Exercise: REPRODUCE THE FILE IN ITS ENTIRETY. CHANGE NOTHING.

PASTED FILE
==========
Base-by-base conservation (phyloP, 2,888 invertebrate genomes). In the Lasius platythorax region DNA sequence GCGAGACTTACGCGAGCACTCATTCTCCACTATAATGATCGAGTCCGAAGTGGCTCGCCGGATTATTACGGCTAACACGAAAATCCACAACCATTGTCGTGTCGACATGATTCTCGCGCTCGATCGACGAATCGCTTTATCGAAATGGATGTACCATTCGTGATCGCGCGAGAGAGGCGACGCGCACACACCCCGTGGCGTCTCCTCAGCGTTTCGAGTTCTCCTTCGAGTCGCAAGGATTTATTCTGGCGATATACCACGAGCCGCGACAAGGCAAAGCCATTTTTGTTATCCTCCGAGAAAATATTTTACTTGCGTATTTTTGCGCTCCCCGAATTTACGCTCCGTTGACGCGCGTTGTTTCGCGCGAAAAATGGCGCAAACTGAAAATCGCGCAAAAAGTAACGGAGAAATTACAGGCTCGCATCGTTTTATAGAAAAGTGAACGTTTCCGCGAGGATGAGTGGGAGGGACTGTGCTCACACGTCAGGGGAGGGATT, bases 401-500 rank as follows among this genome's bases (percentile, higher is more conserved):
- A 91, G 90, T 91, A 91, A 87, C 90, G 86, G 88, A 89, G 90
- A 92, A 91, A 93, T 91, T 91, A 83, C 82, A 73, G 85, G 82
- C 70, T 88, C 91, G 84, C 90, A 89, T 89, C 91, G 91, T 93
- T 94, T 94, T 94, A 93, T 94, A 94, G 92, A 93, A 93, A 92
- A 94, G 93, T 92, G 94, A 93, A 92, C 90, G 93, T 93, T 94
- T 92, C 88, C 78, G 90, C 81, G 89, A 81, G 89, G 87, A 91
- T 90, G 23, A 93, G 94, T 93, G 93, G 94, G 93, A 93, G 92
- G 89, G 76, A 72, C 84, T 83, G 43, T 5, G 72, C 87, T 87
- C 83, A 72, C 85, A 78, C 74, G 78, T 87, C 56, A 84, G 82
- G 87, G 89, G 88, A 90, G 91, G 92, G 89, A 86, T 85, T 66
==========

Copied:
Base-by-base conservation (phyloP, 2,888 invertebrate genomes). In the Lasius platythorax region DNA sequence GCGAGACTTACGCGAGCACTCATTCTCCACTATAATGATCGAGTCCGAAGTGGCTCGCCGGATTATTACGGCTAACACGAAAATCCACAACCATTGTCGTGTCGACATGATTCTCGCGCTCGATCGACGAATCGCTTTATCGAAATGGATGTACCATTCGTGATCGCGCGAGAGAGGCGACGCGCACACACCCCGTGGCGTCTCCTCAGCGTTTCGAGTTCTCCTTCGAGTCGCAAGGATTTATTCTGGCGATATACCACGAGCCGCGACAAGGCAAAGCCATTTTTGTTATCCTCCGAGAAAATATTTTACTTGCGTATTTTTGCGCTCCCCGAATTTACGCTCCGTTGACGCGCGTTGTTTCGCGCGAAAAATGGCGCAAACTGAAAATCGCGCAAAAAGTAACGGAGAAATTACAGGCTCGCATCGTTTTATAGAAAAGTGAACGTTTCCGCGAGGATGAGTGGGAGGGACTGTGCTCACACGTCAGGGGAGGGATT, bases 401-500 rank as follows among this genome's bases (percentile, higher is more conserved):
- A 91, G 90, T 91, A 91, A 87, C 90, G 86, G 88, A 89, G 90
- A 92, A 91, A 93, T 91, T 91, A 83, C 82, A 73, G 85, G 82
- C 70, T 88, C 91, G 84, C 90, A 89, T 89, C 91, G 91, T 93
- T 94, T 94, T 94, A 93, T 94, A 94, G 92, A 93, A 93, A 92
- A 94, G 93, T 92, G 94, A 93, A 92, C 90, G 93, T 93, T 94
- T 92, C 88, C 78, G 90, C 81, G 89, A 81, G 89, G 87, A 91
- T 90, G 23, A 93, G 94, T 93, G 93, G 94, G 93, A 93, G 92
- G 89, G 76, A 72, C 84, T 83, G 43, T 5, G 72, C 87, T 87
- C 83, A 72, C 85, A 78, C 74, G 78, T 87, C 56, A 84, G 82
- G 87, G 89, G 88, A 90, G 91, G 92, G 89, A 86, T 85, T 66